“It's difficult to say for sure if it's because of the cat scratch, but I am definitely not the same. I work part-time now and can't see a way of ever being able to go back to full time," she said.
“It was also a good year before my sight fully returned to normal. The difficulty is Bartonella is not very well understood, especially the long-term effects, so nobody really knows how it will affect me."
Victoria and her daughter (PA Real Life/Collect)
Now, Victoria is speaking out to raise awareness of the threat fleas can pose to human health, and is backing The Big Flea Project, a study of vet practices conducted by pharmaceutical company MSD Animal Health in partnership with the University of Bristol.
A survey carried out by The Big Flea Project revealed that 79 per cent of Brits admitted they did not know fleas carried pathogens, that can cause disease, such as Bartonella – despite a third of people saying they had been bitten, with five per cent left permanently scarred as a result.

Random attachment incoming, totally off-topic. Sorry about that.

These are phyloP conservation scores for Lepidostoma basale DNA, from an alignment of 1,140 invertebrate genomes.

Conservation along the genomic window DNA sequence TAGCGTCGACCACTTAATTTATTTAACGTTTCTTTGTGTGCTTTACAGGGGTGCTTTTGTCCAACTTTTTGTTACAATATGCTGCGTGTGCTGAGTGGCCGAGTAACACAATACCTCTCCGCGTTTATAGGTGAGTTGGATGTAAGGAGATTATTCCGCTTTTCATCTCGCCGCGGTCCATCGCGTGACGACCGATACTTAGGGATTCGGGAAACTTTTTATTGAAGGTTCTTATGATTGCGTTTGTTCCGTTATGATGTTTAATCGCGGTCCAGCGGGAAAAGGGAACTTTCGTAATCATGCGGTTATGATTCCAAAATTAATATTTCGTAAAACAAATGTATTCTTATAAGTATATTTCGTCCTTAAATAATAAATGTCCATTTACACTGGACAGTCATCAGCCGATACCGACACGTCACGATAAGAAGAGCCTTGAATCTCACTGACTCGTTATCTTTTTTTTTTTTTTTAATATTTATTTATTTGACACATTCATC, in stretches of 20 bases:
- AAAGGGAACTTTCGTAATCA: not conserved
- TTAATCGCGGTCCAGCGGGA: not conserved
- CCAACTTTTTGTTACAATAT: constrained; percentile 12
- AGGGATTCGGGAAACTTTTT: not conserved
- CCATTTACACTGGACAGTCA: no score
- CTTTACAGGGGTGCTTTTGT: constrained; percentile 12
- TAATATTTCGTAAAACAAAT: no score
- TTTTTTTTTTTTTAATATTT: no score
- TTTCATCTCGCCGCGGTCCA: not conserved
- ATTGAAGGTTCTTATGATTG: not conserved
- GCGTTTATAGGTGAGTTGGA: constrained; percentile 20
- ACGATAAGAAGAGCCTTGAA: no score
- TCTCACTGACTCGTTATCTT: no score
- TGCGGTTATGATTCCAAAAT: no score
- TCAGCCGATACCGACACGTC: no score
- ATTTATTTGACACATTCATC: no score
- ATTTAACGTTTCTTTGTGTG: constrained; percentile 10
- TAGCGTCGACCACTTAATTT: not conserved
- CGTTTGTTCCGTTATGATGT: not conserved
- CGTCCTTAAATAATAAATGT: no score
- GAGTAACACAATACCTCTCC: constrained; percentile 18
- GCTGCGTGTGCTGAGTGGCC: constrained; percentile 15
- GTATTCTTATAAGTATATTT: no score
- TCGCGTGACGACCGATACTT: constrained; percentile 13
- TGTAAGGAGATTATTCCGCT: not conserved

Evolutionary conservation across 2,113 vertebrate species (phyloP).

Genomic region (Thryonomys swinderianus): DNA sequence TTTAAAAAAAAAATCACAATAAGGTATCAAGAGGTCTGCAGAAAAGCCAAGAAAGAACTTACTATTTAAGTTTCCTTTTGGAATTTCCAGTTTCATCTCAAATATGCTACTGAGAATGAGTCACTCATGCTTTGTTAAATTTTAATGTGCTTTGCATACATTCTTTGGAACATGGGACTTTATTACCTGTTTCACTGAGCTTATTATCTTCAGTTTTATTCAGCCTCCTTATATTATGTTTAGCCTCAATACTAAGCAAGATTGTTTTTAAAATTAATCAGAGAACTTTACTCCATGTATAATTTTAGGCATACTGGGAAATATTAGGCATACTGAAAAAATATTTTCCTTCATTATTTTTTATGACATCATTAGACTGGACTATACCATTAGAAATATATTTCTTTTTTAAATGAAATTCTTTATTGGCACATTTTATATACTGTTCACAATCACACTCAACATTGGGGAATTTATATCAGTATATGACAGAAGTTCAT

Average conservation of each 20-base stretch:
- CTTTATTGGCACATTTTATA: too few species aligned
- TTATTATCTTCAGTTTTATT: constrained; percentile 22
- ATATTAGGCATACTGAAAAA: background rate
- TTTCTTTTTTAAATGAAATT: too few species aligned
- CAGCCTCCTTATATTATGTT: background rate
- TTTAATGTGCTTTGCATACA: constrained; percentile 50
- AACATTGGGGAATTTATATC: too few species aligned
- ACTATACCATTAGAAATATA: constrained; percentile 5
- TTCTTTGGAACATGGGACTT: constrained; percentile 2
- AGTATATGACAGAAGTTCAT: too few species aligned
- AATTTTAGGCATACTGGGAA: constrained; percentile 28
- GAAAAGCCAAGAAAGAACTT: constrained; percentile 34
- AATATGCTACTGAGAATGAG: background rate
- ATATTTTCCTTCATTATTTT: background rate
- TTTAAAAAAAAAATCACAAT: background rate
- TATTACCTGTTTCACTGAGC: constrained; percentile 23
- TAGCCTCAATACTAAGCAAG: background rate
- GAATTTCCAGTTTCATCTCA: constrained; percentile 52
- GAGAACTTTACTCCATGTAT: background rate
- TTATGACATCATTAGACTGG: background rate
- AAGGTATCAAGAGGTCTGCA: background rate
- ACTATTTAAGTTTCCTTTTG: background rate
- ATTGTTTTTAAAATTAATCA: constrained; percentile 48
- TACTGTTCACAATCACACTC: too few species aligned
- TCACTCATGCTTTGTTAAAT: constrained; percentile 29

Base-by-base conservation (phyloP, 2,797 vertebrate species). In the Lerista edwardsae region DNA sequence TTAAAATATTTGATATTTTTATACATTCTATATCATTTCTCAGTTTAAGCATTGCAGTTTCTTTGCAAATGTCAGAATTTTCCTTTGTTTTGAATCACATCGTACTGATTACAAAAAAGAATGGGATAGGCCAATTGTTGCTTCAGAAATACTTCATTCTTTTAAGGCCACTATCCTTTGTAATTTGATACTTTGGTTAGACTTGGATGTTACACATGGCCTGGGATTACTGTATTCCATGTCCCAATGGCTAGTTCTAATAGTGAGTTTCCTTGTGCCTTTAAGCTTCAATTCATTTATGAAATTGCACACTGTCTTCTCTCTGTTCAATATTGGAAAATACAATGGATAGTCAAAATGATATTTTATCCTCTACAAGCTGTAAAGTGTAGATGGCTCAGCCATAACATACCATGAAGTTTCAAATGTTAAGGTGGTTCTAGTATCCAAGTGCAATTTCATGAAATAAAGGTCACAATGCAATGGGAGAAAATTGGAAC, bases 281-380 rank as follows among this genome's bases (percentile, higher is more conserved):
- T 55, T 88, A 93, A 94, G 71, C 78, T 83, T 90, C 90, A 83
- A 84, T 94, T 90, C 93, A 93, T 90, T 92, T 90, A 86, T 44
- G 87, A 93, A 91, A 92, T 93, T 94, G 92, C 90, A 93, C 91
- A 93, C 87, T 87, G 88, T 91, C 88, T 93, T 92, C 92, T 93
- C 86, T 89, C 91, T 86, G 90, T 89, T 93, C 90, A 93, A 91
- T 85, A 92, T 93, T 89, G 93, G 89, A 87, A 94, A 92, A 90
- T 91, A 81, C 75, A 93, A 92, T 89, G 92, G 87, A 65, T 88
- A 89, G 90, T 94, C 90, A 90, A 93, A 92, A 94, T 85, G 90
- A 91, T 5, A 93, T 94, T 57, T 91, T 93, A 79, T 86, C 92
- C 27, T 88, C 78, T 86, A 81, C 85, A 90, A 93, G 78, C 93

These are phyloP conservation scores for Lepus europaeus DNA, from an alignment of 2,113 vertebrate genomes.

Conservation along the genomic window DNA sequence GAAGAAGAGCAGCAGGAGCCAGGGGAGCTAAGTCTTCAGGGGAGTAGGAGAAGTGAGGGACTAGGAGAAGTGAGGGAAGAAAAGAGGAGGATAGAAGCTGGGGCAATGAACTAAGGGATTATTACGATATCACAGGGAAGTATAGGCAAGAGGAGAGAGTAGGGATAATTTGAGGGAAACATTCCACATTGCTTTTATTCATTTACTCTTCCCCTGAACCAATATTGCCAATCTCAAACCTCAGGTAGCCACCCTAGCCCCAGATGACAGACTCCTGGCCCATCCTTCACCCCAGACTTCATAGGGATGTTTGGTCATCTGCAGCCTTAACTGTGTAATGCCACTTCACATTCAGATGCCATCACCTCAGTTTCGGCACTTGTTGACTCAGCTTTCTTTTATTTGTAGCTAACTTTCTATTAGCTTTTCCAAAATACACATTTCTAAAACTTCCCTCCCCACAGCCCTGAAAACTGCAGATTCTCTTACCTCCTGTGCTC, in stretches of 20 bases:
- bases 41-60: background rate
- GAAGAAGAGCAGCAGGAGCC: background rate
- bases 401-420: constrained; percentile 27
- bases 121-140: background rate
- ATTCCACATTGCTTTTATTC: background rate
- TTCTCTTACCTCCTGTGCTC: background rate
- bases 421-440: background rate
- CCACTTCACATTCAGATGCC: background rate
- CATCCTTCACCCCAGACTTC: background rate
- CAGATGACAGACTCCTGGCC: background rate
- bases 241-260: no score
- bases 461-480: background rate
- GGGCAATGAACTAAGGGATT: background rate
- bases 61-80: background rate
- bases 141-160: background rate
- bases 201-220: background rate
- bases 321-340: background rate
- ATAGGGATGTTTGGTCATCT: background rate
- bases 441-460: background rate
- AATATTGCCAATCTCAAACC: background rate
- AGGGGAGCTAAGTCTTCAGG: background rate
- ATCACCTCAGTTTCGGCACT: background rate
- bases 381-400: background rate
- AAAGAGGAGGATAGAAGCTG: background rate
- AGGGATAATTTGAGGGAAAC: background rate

Victoria said: “Most people see fleas as a bit of an irritation, but don't realize the serious risks they pose to human health. As a vet, I see people vaccinating their animals routinely, but being quite flippant with flea treatment."
She added: “It also now horrifies me when children go up to cats in the street and start stroking and playing with them, as often in these situations a cat could become stressed and turn on them.
“If scratched, parents would be unaware that the child could have been exposed to fleas carrying Bartonella.
“Going through this really impacted on me. Now I want to do all I can to help raise awareness."
Victoria and her family (PA Real Life/Collect)
A spokesperson from MSD said: “Dr. Altoft's story highlights just how serious flea infestations can be. Her health suffered significantly in the weeks after she contracted Bartonella, with her having to take time off work, and being unable to drive for some weeks after her vision was disturbed.
“We hope pet owners read Dr. Altoft's story and ensure their animals' flea treatments are kept up-to-date as a precaution to protect both pets and humans."
For more information visit the Big Flea Project website: www.bigfleaproject.co.uk